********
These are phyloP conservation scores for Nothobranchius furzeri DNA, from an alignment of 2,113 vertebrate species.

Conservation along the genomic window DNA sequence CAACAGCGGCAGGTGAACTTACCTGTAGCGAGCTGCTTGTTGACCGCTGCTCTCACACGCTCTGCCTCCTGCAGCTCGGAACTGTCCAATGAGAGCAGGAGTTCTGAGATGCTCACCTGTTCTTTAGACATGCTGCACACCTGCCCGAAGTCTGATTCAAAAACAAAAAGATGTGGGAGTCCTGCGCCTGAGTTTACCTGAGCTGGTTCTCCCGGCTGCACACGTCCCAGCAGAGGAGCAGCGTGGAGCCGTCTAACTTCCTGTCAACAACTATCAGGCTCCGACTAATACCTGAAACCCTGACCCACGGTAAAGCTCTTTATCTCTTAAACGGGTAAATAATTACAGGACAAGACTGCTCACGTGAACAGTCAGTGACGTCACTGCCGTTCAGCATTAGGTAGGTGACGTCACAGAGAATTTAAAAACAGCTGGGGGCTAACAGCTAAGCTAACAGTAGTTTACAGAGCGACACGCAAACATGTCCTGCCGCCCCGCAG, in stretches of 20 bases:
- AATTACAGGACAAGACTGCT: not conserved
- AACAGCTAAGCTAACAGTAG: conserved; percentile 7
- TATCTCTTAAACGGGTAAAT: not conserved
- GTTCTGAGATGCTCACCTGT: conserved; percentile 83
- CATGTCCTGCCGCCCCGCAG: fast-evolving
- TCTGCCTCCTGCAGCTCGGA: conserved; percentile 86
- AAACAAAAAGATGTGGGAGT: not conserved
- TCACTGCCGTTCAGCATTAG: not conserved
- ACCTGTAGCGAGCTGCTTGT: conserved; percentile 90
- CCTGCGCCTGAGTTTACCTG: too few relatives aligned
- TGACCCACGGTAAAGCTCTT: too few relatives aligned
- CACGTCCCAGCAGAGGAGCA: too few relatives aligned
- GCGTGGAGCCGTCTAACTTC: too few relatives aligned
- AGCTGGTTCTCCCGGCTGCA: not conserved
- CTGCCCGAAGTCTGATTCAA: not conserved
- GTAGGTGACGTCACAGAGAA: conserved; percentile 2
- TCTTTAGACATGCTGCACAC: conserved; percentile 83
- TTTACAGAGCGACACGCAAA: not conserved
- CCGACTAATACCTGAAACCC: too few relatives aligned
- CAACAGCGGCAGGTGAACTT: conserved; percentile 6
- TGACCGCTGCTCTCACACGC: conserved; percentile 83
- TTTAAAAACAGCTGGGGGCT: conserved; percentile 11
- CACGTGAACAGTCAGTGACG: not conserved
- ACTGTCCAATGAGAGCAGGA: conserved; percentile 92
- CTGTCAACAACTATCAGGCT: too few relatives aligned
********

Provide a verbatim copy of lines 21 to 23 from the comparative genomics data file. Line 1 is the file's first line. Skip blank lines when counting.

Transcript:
- CCGACTAATACCTGAAACCC: too few relatives aligned
- CAACAGCGGCAGGTGAACTT: conserved; percentile 6
- TGACCGCTGCTCTCACACGC: conserved; percentile 83